A map that shows you the nuke way
This nuclear explosion simulator shows how well you are placed during a radioactive fallout
Since February 2012, people around t he world have exploded more t han 159 mil lion nuclear weapons. They’ve set off big ones and smal l ones and dropped them on Washington, Paris, Moscow, and even t heir own homes. But none of these nuclear explosions are real, of course. They’re all simulated via Nukemap, an in-browser app that lets you choose a location anywhere on Earth, adjust a number of options, and detonate a hypothetical nuclear bomb. The program is the brainchild of Alex Wellerstein, a historian of nuclear weapons at the Stevens Institute of Technology. Using the app has a certain thrill to it — just zoom to your location and click ‘detonate’ to see what happens. Nukemap’s software relies on declassified equations along with models of nuclear weapons and their effects — factors like fireball size, airblast radius, radiation zones, and more. It crunches the numbers, then renders the re- sults as graphics over an interactive map.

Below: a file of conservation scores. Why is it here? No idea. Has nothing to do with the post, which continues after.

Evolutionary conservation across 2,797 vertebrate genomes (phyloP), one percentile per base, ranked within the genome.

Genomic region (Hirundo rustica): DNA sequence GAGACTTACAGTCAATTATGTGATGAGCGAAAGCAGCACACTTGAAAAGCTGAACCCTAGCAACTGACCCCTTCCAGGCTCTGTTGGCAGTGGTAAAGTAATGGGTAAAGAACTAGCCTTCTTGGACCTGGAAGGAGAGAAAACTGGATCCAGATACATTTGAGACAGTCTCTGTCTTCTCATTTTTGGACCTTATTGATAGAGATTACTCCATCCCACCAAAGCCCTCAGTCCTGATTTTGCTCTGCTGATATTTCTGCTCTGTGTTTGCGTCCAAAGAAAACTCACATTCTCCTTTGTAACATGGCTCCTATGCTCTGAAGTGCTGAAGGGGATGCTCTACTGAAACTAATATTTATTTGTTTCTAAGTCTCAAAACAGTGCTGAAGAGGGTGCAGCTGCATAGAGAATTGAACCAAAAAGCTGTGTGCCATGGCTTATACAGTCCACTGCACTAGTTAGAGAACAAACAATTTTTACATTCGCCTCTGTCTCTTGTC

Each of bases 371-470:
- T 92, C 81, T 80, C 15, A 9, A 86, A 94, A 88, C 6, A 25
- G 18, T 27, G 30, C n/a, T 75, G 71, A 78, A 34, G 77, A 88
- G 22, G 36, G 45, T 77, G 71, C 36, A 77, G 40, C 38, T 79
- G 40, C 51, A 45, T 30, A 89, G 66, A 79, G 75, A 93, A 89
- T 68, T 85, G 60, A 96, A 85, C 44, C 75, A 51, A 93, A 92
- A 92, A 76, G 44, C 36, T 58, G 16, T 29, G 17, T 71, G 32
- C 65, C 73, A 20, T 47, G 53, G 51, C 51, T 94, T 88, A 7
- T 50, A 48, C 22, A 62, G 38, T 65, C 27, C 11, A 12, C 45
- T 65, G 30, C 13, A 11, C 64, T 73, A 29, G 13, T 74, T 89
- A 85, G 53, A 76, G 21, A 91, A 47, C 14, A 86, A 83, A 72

Preset options let you pick historic and recent blasts, including North Korea’s test explosions and Tsar Bomba, the most powerful nuclear device ever detonated. The tool can even estimate fatalities and injuries for a given weapon yield, altitude, and location. Wellerstein’s latest update offers a fascinating new option: a way to see how well someone in a radioactive f al l out shelter might fare. The previous version of Nukemap could generate a cloud of radioactive fallout and show users how it might drift based on real weather conditions. Now a ‘probe’ tool lets you explore that cloud and better estimate your chances of survival within it.
Suppose a 150-kiloton bomb detonates in New York City (on ground level). This yield, in kilotons of TNT, would be about 10 times that of the bomb dropped on Hiroshima. Nukemap predicts the dangerous fallout from such a cataclysm